The US International Trade Commission announced on Tuesday, February 2, that it would investigate patent infringement complaints that Ericsson made against Samsung.

Ericsson requested that the ITC look into the claims and issue limited exclusion and cease and desist orders. The telecoms company submitted its petition on January 4. Samsung filed its own ITC complaint against Ericsson on January 7.

The two companies recently made headlines (including one in Managing IP) when Chief Judge Rodney Gilstrap at the District Court for the Eastern District of Texas granted Ericsson’s request for an anti-anti suit injunction in a licensing dispute on January 11. 

He also told Samsung that any litigation in China would not prevent the US from rightfully setting its own fair, reasonable and non-discriminatory rate.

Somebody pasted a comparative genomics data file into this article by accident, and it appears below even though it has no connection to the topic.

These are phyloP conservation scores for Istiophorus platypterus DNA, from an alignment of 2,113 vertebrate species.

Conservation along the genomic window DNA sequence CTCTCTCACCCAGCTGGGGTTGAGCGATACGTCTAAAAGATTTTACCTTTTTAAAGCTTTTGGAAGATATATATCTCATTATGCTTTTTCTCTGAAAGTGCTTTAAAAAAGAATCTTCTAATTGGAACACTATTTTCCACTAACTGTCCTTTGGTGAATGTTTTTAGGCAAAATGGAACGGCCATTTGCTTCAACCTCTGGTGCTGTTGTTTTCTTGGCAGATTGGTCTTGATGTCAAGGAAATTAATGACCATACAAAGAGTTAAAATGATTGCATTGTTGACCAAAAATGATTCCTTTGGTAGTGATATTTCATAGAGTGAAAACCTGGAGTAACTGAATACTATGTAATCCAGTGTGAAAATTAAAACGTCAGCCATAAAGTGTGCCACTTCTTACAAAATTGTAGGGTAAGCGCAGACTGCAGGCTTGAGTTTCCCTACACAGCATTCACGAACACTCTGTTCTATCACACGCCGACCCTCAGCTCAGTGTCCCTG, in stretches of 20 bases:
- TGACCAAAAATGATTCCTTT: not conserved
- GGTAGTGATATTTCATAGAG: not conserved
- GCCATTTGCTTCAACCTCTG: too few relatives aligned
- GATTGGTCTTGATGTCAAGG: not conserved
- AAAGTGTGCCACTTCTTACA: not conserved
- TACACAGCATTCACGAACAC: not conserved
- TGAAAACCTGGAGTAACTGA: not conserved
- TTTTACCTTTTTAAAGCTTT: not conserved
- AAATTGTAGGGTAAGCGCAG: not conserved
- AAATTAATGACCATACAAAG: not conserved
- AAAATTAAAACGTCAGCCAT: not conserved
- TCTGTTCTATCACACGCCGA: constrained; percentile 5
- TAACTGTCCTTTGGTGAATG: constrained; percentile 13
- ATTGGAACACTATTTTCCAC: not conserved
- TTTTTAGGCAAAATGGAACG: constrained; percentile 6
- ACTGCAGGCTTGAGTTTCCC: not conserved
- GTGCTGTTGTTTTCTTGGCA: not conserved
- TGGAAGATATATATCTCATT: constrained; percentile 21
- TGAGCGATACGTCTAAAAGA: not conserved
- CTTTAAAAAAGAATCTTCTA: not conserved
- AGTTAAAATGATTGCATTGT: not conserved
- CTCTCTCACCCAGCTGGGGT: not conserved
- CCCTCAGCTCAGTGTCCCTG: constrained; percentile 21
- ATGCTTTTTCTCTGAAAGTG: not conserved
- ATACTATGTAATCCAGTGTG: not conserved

Delays at district courts may compel companies to use the ITC more this year. According to the Docket Navigator database, 54 cases were filed at the commission in 2020 and nine have been filed so far this year. As of February 4, the website estimated that 94 complaints will be filed in 2021. 

British political magazine rebukes US trademark challenge

The Spectator, a weekly political magazine based in the UK, published a scolding retort on Tuesday, February 2, to a trademark suit filed against it at the District Court for the Eastern District of Virginia by the The American Spectator Foundation.

The retort argued that The Spectator’s brand long preceded that of The American Spectator, pointing out that the British publication was founded in 1828 and has been read in the US since at least the 1860s. The American Spectator, previously called The Alternative: An American Spectator, was founded in the 1920s.